• Vegetable oil spray
  • ¼ cup chopped onions
  • 2 garlic cloves, minced
  • 1 Tablespoon all-purpose or whole wheat flour
  • 1 teaspoon paprika
  • 1 teaspoon red pepper flakes
  • 3 teaspoons white vinegar
  • 1 cup unflavored vegan soy yogurt (optional)

Soak beans overnight in 3 cups cold water to soften. Drain beans and discard water.

Combine 2 quarts (8 cups) water with carrots, parsnips, celery, parsley, and mushrooms in a large soup pot. Allow to simmer for 1 hour. Add beans, cover, and allow to simmer until beans are soft, about 1 hour. If necessary, add water to keep level at 2 quarts.

While beans are cooking, spray a frying pan with oil and allow to heat. Sauté onions and garlic until soft, about 2 minutes. Remove from heat and quickly stir in flour. When beans are soft, stir in onion mixture, paprika, and red pepper flakes. Allow soup to simmer, covered, for 15 minutes. Mix in vinegar and allow to heat for 3 more minutes.

Serve hot. If desired, garnish each serving with a dollop of soy yogurt.

Total calories per serving: 170 Fat: 1 gram
Carbohydrates: 33 grams Protein: 11 grams
Sodium: 35 milligrams Fiber: 8 grams

Small Dumplings

(Serves 5)

Flour and potato dumplings are a favorite side dish or soup garnish. This recipe can be made ahead and rewarmed when ready to eat.

  • 3 cups all-purpose or whole wheat flour
  • ¼ teaspoon salt
  • 1 Tablespoon vegetable oil
  • 4 Tablespoons silken tofu
  • 16-¾ cups water, divided

In a small bowl, mix together flour and salt. In a large bowl, mix together oil and tofu. Add ¾ cup water to oil/tofu mixture and whisk until well combined. Mix flour into water mixture only until ingredients are just combined. Cover and allow to sit for at least 1 hour.

Boil 16 cups of water. Flour your hands. Drop dime-sized pieces of dough into the boiling water. Allow to cook until firm, about 10 minutes. Finished dumplings will rise to the top but won't look floury. Drain and serve as a side dish or in soup, as a garnish.

Note: Water and flour amounts may not be exact, depending on the type of flour used and the daily humidity. I suggest adding the flour slowly, using only enough to form a loose paste. You may want to have a little extra flour on hand, in case more is needed.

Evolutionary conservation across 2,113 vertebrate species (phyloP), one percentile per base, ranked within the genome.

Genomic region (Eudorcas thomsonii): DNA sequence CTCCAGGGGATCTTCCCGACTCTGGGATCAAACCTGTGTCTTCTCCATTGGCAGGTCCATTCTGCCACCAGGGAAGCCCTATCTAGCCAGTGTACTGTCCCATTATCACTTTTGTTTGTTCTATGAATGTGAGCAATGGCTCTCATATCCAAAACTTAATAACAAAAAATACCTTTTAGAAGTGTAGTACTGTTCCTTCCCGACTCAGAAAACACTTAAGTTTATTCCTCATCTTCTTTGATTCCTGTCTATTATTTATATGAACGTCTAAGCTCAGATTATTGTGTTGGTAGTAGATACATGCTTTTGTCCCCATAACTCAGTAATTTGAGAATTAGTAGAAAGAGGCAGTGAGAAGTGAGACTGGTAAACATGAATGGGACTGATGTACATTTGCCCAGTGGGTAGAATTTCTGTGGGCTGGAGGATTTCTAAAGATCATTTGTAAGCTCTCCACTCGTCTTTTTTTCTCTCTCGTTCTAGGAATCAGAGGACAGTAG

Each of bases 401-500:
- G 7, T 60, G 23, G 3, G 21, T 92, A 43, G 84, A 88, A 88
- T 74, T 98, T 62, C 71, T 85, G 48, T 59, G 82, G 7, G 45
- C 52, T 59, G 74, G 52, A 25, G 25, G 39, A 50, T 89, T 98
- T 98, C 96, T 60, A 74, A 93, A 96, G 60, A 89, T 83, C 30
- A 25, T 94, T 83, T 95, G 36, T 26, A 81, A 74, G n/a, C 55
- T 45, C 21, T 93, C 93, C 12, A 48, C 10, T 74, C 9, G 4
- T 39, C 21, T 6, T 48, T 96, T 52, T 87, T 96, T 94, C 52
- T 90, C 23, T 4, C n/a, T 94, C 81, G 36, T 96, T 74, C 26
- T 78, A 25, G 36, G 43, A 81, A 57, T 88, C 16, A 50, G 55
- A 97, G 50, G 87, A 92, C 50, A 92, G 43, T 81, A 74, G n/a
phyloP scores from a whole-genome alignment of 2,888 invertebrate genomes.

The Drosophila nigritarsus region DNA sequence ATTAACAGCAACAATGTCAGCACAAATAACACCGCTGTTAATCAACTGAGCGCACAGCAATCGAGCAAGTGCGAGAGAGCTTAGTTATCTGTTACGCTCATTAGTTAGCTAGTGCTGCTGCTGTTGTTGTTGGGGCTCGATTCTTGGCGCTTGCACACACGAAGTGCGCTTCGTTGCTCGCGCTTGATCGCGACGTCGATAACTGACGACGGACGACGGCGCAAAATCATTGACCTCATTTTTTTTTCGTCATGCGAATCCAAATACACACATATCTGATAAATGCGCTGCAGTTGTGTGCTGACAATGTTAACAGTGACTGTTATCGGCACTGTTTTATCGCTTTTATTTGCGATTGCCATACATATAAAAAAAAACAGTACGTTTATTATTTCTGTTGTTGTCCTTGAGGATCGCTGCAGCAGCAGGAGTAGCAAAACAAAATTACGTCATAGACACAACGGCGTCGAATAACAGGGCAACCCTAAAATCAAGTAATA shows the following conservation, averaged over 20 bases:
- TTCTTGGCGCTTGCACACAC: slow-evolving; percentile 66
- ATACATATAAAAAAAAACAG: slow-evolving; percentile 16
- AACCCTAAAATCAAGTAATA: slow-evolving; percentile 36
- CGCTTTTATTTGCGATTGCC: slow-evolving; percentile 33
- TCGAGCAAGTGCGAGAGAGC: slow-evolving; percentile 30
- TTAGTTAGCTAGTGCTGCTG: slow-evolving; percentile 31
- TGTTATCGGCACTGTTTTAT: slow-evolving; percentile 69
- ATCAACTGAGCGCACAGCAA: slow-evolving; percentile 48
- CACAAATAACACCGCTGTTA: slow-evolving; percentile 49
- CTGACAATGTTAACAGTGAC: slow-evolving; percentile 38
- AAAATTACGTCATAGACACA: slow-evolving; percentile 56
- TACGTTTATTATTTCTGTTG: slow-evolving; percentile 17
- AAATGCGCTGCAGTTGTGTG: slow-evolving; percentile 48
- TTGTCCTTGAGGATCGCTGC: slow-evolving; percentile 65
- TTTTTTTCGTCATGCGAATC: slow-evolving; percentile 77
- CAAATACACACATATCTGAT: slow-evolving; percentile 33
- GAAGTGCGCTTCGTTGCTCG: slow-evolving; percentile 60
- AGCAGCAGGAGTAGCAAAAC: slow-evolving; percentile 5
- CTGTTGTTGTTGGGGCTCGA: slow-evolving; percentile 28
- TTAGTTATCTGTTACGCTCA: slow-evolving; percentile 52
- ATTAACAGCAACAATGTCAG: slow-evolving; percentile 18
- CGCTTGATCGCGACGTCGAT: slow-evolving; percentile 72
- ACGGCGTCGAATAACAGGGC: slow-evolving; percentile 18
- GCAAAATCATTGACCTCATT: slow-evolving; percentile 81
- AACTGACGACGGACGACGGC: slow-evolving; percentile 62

Total calories per serving: 270 Fat: 5 grams
Carbohydrates: 53 grams Protein: 10.5 grams
Sodium: 120 milligrams Fiber: 9 grams

Polenta with Garlic and Tomato Sauce

(Serves 3)

Polenta is a traditional dish in many Balkan countries. It is usually cooked in a thick Dutch oven or cast iron soup pot to prevent scorching and to allow the polenta to acquire a rich, creamy texture. This is a dish that requires your attention and your love. We've given exact measures for the polenta, but precision comes more with experience. You will become better at preparing it with practice.


  • Vegetable oil spray or olive oil spray
  • ½ cup sliced sun-dried tomatoes
  • 2 cloves garlic, minced
  • ½ cup chopped canned tomatoes (not drained)
  • 1 Tablespoon minced fresh dill
Spray a small frying pan with oil and allow to heat. Add sun-dried tomatoes and garlic and allow to sauté until tomatoes have softened, about 4 minutes. Add canned tomatoes and dill, cover, and allow to simmer until flavors are combined. The sauce can be kept heating while polenta is cooking.


  • 1 cup yellow cornmeal
  • ½ cup cold water
  • 4 cups boiling water
  • ½ teaspoon paprika

Combine cornmeal with cold water and stir until smooth. Bring 4 cups water to a boil on the top of a double boiler. Gradually add cornmeal mixture, stirring rapidly to prevent clumps from forming. When all the cornmeal is added, stir in paprika. This process should take 2-3 minutes. Continue to stir until mixture is smooth, with no lumps. Cover and allow to steam for 15-20 minutes, or until desired texture is achieved. Serve a bowl of polenta garnished with a small amount of heated sauce.

Total calories per serving: 180 Fat: 2 grams
Carbohydrates: 38 grams Protein: 5 grams
Sodium: 240 milligrams Fiber: 5 grams

Nancy Berkoff, RD, EdD, CCE, is VRG's Food Service Advisor and the author of, most recently, Vegan Microwave Cookbook.